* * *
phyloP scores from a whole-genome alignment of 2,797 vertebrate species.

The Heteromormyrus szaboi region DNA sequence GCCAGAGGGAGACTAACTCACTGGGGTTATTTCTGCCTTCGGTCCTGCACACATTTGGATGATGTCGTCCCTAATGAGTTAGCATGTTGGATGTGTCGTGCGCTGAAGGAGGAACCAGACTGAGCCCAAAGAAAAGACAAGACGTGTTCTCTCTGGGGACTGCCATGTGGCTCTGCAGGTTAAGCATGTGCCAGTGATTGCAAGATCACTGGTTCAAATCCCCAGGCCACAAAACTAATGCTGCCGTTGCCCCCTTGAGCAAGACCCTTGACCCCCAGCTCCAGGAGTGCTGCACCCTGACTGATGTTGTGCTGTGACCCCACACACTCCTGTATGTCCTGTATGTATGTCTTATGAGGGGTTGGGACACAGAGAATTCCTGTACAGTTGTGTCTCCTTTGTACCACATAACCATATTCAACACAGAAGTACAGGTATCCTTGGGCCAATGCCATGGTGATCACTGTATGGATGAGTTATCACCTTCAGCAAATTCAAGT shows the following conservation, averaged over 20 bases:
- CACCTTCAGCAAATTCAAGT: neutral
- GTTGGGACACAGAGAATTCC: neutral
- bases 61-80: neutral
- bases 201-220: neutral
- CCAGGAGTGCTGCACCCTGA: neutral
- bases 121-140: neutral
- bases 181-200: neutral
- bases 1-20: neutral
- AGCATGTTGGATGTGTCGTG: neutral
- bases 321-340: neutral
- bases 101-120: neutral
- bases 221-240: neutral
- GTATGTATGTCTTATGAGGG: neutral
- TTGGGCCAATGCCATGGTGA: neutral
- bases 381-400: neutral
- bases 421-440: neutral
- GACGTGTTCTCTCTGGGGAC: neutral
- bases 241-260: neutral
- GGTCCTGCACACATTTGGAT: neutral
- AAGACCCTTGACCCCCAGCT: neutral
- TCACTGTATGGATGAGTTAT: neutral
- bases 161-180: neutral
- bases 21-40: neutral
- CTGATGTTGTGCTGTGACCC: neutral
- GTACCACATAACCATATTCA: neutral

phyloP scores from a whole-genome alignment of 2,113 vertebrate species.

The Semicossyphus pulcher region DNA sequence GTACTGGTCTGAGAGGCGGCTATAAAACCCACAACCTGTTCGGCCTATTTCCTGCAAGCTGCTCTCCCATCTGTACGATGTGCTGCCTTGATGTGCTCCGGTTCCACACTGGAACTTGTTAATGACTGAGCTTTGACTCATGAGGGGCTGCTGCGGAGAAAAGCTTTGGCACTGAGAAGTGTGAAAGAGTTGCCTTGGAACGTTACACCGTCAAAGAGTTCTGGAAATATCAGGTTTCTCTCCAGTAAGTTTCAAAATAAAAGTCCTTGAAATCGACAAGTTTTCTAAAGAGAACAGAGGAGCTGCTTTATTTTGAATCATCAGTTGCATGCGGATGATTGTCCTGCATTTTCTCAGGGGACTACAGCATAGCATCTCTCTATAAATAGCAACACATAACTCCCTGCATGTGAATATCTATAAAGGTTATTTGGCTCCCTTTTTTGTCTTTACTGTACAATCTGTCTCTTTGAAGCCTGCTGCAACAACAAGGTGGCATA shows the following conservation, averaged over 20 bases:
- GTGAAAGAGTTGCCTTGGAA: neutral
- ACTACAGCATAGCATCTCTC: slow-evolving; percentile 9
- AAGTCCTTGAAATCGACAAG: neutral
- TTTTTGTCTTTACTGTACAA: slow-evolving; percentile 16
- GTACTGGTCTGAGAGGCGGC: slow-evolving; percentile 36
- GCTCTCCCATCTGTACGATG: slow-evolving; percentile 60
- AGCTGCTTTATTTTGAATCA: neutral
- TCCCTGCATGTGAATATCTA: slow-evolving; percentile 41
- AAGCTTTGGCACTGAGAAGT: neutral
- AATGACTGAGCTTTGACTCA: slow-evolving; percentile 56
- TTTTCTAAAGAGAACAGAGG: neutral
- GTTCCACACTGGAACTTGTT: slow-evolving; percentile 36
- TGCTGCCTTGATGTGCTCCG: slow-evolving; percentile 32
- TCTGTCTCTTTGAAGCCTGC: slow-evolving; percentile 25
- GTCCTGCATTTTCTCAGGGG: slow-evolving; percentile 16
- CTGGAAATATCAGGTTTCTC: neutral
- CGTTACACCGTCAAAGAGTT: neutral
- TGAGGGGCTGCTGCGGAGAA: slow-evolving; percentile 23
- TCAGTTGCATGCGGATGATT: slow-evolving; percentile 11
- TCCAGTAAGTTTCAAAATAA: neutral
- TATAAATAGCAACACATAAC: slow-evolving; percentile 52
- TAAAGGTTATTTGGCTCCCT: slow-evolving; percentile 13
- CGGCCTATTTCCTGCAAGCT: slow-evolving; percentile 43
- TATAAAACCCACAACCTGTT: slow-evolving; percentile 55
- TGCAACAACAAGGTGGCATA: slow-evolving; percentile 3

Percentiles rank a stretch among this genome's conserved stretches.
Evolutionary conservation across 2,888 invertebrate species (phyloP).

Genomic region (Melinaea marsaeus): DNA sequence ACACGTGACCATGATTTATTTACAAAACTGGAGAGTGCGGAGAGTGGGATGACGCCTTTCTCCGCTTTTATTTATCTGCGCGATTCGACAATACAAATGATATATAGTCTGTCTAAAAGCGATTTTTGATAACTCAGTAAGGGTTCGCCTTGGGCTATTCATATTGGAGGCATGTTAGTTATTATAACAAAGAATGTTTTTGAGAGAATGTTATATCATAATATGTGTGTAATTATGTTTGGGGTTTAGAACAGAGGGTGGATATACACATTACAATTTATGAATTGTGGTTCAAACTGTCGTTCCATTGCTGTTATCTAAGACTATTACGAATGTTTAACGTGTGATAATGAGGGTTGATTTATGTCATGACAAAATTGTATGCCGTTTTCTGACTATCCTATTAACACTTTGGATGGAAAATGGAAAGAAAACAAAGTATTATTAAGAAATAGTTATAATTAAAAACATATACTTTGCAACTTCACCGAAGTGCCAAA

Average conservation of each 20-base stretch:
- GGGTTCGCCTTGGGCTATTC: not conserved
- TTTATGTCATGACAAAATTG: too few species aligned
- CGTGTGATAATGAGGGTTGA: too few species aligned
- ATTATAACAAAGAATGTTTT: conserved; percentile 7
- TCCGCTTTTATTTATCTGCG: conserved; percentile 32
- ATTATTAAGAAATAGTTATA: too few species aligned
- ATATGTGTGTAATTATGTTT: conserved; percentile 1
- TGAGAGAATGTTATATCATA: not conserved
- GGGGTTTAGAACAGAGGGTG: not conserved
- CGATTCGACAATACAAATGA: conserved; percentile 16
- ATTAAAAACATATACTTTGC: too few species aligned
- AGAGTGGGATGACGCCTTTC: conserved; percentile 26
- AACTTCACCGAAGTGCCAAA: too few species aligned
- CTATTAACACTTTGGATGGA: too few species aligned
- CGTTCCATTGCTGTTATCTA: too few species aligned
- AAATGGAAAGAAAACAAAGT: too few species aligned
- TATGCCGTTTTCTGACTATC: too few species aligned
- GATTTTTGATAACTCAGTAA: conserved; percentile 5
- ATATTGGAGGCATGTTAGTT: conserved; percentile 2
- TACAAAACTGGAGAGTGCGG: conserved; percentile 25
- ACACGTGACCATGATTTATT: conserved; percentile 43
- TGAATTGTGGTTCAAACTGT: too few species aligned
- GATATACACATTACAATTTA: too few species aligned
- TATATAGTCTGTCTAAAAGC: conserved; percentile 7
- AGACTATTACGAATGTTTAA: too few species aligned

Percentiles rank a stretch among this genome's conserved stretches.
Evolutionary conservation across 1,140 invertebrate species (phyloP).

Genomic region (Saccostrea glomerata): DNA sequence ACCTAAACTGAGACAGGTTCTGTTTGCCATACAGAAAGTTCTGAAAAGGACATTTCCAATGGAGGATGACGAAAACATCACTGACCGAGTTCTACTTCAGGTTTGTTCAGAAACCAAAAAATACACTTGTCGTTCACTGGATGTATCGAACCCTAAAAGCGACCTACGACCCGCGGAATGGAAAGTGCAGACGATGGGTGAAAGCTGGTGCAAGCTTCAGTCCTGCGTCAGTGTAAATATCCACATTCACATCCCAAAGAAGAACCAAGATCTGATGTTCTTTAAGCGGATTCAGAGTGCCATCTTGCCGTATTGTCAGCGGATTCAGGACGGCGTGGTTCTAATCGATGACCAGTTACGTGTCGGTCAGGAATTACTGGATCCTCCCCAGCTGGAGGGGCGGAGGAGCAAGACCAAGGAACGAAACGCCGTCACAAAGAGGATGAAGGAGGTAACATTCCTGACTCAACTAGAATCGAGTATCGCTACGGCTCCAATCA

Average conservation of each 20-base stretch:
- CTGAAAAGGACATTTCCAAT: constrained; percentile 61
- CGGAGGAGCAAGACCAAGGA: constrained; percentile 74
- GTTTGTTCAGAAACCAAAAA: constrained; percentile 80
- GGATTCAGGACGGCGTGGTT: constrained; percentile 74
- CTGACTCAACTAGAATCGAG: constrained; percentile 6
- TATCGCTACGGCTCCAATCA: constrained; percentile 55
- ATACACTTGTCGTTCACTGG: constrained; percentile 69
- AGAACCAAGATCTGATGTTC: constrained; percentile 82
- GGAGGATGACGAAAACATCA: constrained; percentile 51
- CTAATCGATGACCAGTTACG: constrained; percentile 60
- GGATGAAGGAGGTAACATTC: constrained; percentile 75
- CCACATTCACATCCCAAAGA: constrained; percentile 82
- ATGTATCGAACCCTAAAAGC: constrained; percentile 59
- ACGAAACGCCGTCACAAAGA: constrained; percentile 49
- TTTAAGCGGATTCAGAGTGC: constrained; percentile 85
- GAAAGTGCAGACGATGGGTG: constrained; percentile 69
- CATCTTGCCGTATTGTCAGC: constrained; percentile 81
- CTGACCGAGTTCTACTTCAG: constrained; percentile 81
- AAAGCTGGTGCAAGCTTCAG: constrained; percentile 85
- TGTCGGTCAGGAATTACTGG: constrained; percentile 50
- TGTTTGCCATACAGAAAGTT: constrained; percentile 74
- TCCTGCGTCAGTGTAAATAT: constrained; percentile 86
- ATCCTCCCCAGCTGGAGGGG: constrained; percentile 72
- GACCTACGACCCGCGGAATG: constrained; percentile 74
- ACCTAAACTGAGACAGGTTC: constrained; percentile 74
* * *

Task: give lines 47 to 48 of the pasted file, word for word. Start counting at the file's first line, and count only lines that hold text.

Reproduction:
- TGAGGGGCTGCTGCGGAGAA: slow-evolving; percentile 23
- TCAGTTGCATGCGGATGATT: slow-evolving; percentile 11